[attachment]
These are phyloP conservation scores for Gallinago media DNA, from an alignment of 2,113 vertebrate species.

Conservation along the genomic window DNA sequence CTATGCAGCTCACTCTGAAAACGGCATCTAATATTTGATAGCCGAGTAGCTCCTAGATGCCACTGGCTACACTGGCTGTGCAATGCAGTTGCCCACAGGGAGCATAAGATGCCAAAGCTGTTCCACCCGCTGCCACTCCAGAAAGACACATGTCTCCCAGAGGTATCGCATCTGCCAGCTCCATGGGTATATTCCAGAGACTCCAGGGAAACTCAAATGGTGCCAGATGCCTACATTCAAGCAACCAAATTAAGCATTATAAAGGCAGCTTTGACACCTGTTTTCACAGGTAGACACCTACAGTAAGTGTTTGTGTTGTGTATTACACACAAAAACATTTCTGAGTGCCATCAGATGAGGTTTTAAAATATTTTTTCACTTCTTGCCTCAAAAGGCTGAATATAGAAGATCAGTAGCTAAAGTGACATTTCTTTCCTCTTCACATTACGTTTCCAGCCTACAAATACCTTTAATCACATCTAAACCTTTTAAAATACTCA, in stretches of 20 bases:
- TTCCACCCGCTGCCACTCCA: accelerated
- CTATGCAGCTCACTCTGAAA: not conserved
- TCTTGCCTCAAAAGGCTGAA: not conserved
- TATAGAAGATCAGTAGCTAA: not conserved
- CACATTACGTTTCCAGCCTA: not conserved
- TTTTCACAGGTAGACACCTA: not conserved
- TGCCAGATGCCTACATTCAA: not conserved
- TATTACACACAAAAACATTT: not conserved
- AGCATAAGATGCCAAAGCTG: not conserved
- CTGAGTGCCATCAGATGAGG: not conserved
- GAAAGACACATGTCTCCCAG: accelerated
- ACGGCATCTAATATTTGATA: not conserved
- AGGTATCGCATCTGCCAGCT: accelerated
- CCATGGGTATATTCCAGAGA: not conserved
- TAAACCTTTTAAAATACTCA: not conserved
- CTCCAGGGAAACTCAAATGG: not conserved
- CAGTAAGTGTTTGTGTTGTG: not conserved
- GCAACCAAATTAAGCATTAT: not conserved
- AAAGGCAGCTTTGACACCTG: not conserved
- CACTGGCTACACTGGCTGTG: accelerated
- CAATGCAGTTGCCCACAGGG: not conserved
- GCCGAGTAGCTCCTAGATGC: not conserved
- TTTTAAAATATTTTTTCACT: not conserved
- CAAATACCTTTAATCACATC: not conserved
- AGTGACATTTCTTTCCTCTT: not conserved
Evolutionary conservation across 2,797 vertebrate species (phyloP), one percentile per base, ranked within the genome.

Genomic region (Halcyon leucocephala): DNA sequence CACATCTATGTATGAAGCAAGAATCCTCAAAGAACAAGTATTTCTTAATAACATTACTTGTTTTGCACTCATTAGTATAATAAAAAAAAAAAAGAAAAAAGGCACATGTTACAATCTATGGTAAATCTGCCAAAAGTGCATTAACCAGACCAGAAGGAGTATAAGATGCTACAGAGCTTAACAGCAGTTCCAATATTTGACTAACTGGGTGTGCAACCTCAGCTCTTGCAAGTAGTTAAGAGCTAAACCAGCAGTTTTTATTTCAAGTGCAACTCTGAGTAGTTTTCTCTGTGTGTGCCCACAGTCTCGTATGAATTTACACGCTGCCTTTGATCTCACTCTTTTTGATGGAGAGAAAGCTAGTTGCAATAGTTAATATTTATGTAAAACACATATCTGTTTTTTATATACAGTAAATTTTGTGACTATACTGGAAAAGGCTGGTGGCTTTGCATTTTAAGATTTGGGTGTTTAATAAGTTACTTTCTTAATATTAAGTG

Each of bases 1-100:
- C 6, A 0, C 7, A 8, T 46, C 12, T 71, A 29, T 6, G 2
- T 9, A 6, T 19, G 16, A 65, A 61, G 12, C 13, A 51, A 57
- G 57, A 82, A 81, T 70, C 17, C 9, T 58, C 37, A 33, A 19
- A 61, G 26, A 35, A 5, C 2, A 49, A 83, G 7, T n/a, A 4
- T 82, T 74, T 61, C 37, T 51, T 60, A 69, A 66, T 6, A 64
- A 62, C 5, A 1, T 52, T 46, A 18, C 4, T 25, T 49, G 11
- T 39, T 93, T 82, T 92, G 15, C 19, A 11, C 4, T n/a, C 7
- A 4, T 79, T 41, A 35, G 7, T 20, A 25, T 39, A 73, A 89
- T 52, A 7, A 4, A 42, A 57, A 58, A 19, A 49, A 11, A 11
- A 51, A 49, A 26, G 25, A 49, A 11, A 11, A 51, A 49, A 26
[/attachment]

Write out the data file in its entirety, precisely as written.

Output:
These are phyloP conservation scores for Gallinago media DNA, from an alignment of 2,113 vertebrate species.

Conservation along the genomic window DNA sequence CTATGCAGCTCACTCTGAAAACGGCATCTAATATTTGATAGCCGAGTAGCTCCTAGATGCCACTGGCTACACTGGCTGTGCAATGCAGTTGCCCACAGGGAGCATAAGATGCCAAAGCTGTTCCACCCGCTGCCACTCCAGAAAGACACATGTCTCCCAGAGGTATCGCATCTGCCAGCTCCATGGGTATATTCCAGAGACTCCAGGGAAACTCAAATGGTGCCAGATGCCTACATTCAAGCAACCAAATTAAGCATTATAAAGGCAGCTTTGACACCTGTTTTCACAGGTAGACACCTACAGTAAGTGTTTGTGTTGTGTATTACACACAAAAACATTTCTGAGTGCCATCAGATGAGGTTTTAAAATATTTTTTCACTTCTTGCCTCAAAAGGCTGAATATAGAAGATCAGTAGCTAAAGTGACATTTCTTTCCTCTTCACATTACGTTTCCAGCCTACAAATACCTTTAATCACATCTAAACCTTTTAAAATACTCA, in stretches of 20 bases:
- TTCCACCCGCTGCCACTCCA: accelerated
- CTATGCAGCTCACTCTGAAA: not conserved
- TCTTGCCTCAAAAGGCTGAA: not conserved
- TATAGAAGATCAGTAGCTAA: not conserved
- CACATTACGTTTCCAGCCTA: not conserved
- TTTTCACAGGTAGACACCTA: not conserved
- TGCCAGATGCCTACATTCAA: not conserved
- TATTACACACAAAAACATTT: not conserved
- AGCATAAGATGCCAAAGCTG: not conserved
- CTGAGTGCCATCAGATGAGG: not conserved
- GAAAGACACATGTCTCCCAG: accelerated
- ACGGCATCTAATATTTGATA: not conserved
- AGGTATCGCATCTGCCAGCT: accelerated
- CCATGGGTATATTCCAGAGA: not conserved
- TAAACCTTTTAAAATACTCA: not conserved
- CTCCAGGGAAACTCAAATGG: not conserved
- CAGTAAGTGTTTGTGTTGTG: not conserved
- GCAACCAAATTAAGCATTAT: not conserved
- AAAGGCAGCTTTGACACCTG: not conserved
- CACTGGCTACACTGGCTGTG: accelerated
- CAATGCAGTTGCCCACAGGG: not conserved
- GCCGAGTAGCTCCTAGATGC: not conserved
- TTTTAAAATATTTTTTCACT: not conserved
- CAAATACCTTTAATCACATC: not conserved
- AGTGACATTTCTTTCCTCTT: not conserved
Evolutionary conservation across 2,797 vertebrate species (phyloP), one percentile per base, ranked within the genome.

Genomic region (Halcyon leucocephala): DNA sequence CACATCTATGTATGAAGCAAGAATCCTCAAAGAACAAGTATTTCTTAATAACATTACTTGTTTTGCACTCATTAGTATAATAAAAAAAAAAAAGAAAAAAGGCACATGTTACAATCTATGGTAAATCTGCCAAAAGTGCATTAACCAGACCAGAAGGAGTATAAGATGCTACAGAGCTTAACAGCAGTTCCAATATTTGACTAACTGGGTGTGCAACCTCAGCTCTTGCAAGTAGTTAAGAGCTAAACCAGCAGTTTTTATTTCAAGTGCAACTCTGAGTAGTTTTCTCTGTGTGTGCCCACAGTCTCGTATGAATTTACACGCTGCCTTTGATCTCACTCTTTTTGATGGAGAGAAAGCTAGTTGCAATAGTTAATATTTATGTAAAACACATATCTGTTTTTTATATACAGTAAATTTTGTGACTATACTGGAAAAGGCTGGTGGCTTTGCATTTTAAGATTTGGGTGTTTAATAAGTTACTTTCTTAATATTAAGTG

Each of bases 1-100:
- C 6, A 0, C 7, A 8, T 46, C 12, T 71, A 29, T 6, G 2
- T 9, A 6, T 19, G 16, A 65, A 61, G 12, C 13, A 51, A 57
- G 57, A 82, A 81, T 70, C 17, C 9, T 58, C 37, A 33, A 19
- A 61, G 26, A 35, A 5, C 2, A 49, A 83, G 7, T n/a, A 4
- T 82, T 74, T 61, C 37, T 51, T 60, A 69, A 66, T 6, A 64
- A 62, C 5, A 1, T 52, T 46, A 18, C 4, T 25, T 49, G 11
- T 39, T 93, T 82, T 92, G 15, C 19, A 11, C 4, T n/a, C 7
- A 4, T 79, T 41, A 35, G 7, T 20, A 25, T 39, A 73, A 89
- T 52, A 7, A 4, A 42, A 57, A 58, A 19, A 49, A 11, A 11
- A 51, A 49, A 26, G 25, A 49, A 11, A 11, A 51, A 49, A 26